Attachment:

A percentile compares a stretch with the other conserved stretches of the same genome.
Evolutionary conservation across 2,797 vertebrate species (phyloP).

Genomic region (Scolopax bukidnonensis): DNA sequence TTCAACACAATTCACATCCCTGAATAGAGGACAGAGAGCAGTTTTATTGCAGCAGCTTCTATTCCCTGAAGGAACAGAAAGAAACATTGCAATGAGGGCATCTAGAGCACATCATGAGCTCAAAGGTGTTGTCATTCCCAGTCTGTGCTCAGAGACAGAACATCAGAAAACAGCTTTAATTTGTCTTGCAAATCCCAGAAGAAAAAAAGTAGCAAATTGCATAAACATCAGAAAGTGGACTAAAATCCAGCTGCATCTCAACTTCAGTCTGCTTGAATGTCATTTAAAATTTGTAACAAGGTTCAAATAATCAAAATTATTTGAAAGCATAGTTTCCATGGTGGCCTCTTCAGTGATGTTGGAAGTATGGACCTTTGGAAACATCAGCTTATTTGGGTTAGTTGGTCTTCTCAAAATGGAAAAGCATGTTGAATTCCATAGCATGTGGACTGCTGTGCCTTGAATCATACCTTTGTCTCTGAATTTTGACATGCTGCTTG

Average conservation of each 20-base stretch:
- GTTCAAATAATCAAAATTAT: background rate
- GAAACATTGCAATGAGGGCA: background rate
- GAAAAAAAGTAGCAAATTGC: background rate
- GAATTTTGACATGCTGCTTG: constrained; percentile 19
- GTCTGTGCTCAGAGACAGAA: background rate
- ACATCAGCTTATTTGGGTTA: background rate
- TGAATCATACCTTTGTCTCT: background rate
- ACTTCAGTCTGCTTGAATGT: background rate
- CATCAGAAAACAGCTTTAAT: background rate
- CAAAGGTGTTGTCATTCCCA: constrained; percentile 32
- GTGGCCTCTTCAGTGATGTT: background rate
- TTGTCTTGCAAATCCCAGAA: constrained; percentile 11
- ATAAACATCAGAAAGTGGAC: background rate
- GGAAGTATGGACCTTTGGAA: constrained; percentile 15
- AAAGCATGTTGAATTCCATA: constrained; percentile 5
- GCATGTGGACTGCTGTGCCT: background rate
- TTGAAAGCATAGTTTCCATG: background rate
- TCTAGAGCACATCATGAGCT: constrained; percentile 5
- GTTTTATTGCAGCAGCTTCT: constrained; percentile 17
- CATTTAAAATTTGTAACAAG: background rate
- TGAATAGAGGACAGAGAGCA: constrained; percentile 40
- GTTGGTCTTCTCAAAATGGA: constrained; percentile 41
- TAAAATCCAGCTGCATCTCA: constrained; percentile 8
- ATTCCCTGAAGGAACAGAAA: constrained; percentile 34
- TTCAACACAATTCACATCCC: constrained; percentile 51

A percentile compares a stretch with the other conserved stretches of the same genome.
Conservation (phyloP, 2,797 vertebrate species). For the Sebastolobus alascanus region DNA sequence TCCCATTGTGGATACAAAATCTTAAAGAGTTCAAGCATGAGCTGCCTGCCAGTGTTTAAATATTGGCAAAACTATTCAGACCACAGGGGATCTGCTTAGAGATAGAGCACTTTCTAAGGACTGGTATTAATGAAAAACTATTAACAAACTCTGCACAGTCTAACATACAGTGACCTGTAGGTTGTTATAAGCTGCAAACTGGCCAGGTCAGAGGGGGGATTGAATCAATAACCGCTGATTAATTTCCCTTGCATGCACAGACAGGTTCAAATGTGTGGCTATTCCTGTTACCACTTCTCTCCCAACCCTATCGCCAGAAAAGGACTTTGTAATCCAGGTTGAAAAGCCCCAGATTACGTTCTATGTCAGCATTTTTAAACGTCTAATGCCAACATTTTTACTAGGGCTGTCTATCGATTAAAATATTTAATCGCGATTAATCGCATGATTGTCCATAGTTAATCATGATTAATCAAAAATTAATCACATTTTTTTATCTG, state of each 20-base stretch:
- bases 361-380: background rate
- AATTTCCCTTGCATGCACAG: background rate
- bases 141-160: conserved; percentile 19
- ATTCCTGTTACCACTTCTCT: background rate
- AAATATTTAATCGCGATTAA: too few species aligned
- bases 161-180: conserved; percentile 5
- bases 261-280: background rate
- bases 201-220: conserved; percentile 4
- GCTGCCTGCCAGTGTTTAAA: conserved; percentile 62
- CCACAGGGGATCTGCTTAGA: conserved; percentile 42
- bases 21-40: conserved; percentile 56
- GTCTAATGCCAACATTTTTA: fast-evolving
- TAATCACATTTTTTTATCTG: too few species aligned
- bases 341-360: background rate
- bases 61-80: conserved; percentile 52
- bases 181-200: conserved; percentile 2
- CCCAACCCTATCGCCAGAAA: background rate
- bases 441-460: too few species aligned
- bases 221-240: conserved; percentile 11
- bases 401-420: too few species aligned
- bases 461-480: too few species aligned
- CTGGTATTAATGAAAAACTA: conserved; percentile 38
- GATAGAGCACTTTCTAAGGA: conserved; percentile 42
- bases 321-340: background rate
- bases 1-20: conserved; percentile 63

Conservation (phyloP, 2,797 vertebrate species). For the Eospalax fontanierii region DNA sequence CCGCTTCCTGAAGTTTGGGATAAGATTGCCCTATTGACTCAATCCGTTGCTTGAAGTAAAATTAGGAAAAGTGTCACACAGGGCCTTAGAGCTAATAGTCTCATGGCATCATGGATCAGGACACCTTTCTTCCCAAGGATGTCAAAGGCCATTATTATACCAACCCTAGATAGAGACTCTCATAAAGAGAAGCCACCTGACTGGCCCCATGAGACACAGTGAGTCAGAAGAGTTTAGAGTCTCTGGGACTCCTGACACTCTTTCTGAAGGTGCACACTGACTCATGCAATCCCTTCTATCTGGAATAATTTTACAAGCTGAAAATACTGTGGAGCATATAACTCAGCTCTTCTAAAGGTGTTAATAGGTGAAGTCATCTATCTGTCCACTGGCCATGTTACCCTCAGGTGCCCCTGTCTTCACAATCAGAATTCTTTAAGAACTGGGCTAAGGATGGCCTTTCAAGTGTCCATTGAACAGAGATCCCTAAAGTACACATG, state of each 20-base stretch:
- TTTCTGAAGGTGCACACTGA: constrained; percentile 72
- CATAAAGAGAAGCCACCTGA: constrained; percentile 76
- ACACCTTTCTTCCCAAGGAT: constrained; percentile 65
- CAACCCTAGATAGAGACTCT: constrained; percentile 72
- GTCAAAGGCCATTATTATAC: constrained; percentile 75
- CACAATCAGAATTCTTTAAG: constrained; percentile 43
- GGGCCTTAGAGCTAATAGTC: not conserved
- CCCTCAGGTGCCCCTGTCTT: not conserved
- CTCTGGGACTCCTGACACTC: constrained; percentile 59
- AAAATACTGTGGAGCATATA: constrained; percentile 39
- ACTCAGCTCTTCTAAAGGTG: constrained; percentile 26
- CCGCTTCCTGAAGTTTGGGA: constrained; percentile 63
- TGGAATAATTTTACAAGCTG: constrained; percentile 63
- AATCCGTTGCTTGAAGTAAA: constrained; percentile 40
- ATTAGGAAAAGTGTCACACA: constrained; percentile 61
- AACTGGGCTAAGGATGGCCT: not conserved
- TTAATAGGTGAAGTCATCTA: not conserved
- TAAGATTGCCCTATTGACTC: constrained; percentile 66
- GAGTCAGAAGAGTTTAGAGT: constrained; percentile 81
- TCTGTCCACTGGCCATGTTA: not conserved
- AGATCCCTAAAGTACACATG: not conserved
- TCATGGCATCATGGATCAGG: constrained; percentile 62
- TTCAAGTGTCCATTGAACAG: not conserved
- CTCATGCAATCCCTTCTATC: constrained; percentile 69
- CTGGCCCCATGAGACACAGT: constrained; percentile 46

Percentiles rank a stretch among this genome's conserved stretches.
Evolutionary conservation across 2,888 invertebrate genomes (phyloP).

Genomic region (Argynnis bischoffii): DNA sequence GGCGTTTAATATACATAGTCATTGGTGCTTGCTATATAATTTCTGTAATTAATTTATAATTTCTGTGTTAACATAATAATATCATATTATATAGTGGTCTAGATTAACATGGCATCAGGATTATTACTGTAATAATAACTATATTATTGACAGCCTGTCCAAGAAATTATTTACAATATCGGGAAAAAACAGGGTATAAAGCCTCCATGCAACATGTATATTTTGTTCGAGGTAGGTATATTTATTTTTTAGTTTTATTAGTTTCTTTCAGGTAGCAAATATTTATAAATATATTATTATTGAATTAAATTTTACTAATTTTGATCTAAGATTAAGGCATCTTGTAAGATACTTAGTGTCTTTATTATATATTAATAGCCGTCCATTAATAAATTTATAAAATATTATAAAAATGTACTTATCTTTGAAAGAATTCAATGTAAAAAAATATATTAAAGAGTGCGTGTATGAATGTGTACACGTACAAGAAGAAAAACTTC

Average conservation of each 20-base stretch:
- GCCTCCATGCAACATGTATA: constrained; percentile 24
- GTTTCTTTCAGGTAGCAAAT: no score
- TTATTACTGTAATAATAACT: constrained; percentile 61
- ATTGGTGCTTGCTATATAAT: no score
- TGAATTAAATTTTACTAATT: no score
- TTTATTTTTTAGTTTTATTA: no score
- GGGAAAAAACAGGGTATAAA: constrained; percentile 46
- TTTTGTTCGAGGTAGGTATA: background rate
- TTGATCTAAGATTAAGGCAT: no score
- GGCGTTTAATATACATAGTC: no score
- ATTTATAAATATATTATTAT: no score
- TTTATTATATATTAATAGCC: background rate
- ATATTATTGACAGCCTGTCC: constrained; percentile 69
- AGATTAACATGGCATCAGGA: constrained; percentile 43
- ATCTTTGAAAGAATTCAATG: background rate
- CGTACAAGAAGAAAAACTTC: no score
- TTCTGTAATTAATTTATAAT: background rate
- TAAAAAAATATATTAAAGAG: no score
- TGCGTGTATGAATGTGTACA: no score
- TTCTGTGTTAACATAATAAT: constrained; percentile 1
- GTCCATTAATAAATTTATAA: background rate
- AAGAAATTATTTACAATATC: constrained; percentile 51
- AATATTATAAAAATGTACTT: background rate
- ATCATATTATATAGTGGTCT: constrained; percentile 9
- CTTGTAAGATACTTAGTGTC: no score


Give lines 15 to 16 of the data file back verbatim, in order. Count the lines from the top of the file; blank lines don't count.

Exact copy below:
- GTGGCCTCTTCAGTGATGTT: background rate
- TTGTCTTGCAAATCCCAGAA: constrained; percentile 11